What was the difference between the Media Artists Fellowships Program and the Media Arts Fellowships?
The Media Arts Fellowships Program represented a full range of activities designed to provide financial and technical assistance to media makers and to encourage the production, distribution and exhibition of independent media in all forms. The Media Arts Fellowships were one component, albeit the primary activity, of the Fellowships program. Other activities included promoting the Fellows and their work through the internet and occasional publications, providing technical assistance to media makers through workshops, and working with festivals and other exhibitors to program Fellows' work.
What was the difference between the Rockefeller Foundation's Media Arts Fellowships and the Program for Media Artists?
The Rockefeller Foundation initiated the Media Arts Fellowships - formerly known as the Rockefeller Foundation's Media Arts Fellowships - in 1988. Over the years, the Fellowships program grew to include additional activities beyond the awarding of the Fellowships. From 2001, the Ford Foundation co-funded the Fellowships Program. The John D. and Catherine T. MacArthur Foundation co-funded the Latin American Fellowships from 1992 through 2001.
What is the relationship of the Media Arts Fellowships to Renew Media and to the Tribeca Film Institute?
From 1995-2002, Renew Media administered the Fellowships program on behalf of the program's funders. From 2003, Renew Media assumed responsibility for all activities of the Media Arts Fellowships Program. In 2008, Renew Media merged with the Tribeca Film Institute (TFI), and TFI took on management of the program.
What is Renew Media?
Renew Media (formerly National Video Resources) was a not-for-profit organization established in 1990 by the Rockefeller Foundation. Its mission was to increase the public's awareness of and access to independently produced film and video. Renew Media designed and implemented its projects with both individuals and organizations, such as public libraries, colleges and universities, and grassroots organizations, in mind.
What is the Tribeca Film Institute?
De Niro, Jane Rosenthal, and Craig Hatkoff founded the Tribeca Film Institute in the wake of
September 11th to educate, entertain, and inspire filmmakers and film lovers
alike. The Institute creates innovative programs that draw on the power of film
to promote understanding, tolerance and global awareness. TFI also supports the
cultural and economic revitalization of
The Tribeca Film Institute is a 501©(3) nonprofit organization. For more information, please visit www.tribecafilminstitute.org.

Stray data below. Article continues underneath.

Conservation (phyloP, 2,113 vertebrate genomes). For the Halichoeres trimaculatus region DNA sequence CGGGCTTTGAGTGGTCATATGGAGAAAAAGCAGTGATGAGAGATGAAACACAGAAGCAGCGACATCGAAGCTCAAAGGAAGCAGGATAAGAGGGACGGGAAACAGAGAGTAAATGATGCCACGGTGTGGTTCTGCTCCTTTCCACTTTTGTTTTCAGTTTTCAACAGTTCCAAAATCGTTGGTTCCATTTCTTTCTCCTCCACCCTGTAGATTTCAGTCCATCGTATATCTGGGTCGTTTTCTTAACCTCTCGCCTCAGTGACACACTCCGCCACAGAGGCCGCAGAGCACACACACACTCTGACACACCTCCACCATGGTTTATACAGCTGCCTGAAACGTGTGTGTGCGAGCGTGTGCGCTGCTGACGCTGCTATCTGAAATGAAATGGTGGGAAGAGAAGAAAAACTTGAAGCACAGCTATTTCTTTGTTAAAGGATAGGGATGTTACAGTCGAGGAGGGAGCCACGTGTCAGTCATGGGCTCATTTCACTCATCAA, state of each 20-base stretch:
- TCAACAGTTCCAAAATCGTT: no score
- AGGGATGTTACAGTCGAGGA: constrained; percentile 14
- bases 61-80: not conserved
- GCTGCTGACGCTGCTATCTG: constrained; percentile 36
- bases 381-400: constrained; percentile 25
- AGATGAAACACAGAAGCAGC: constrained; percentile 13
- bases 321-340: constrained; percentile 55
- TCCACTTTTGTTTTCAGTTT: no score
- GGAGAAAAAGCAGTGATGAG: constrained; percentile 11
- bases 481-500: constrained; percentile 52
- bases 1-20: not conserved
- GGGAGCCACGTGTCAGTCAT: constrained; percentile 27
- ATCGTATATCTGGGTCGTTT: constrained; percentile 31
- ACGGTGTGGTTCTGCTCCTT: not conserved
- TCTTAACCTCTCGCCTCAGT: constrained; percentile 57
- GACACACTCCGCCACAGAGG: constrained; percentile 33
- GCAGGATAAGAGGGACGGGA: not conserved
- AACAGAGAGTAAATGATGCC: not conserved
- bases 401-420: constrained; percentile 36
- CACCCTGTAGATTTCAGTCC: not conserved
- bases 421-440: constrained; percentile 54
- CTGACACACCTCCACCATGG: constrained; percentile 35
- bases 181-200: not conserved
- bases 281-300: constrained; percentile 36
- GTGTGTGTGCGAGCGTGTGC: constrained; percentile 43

How can I apply for a Fellowship?
The Media Arts Fellowships are no longer being distributed. While the program was active, the Fellowships (Film and Video, New Media and Media Arts - Mexico ) operated through a nomination process. Each year, a nominating committee was created for the three distinct Fellowships components. Each committee member was asked to nominate three media artists. The artists were then invited to submit applications for review by a panel of professionals from the field.
Who were the nominators and how were they selected?
Nominators were drawn from artists, scholars, exhibitors, curators, producers, distributors, programmers and other media professionals representing a wide geographical distribution. Each committee member was a media professional who had a commanding knowledge of independent work and thus could draw from a broad pool of makers. The nominating committee members changed every year to ensure that the Fellowships Program remained both diverse and inclusive. Committee members were drawn from recommendations from the independent media field.
How were the Fellows selected?
Interdisciplinary panels for each of the Fellowships components (Film/Video, New Media and Mexico ) recommended the Fellows; these recommendations were then approved by the administering organization's board. The panel members changed every year, but generally included media curators/programmers, scholars, former Fellows and other media artists and specialists. Each panel member read and screened all submitted materials.
What other general funding resources are available?
There are numerous resources available to film and videomakers all over the country. The Resources section of this site offers some preliminary suggestions. This list is far from comprehensive, but should get you started.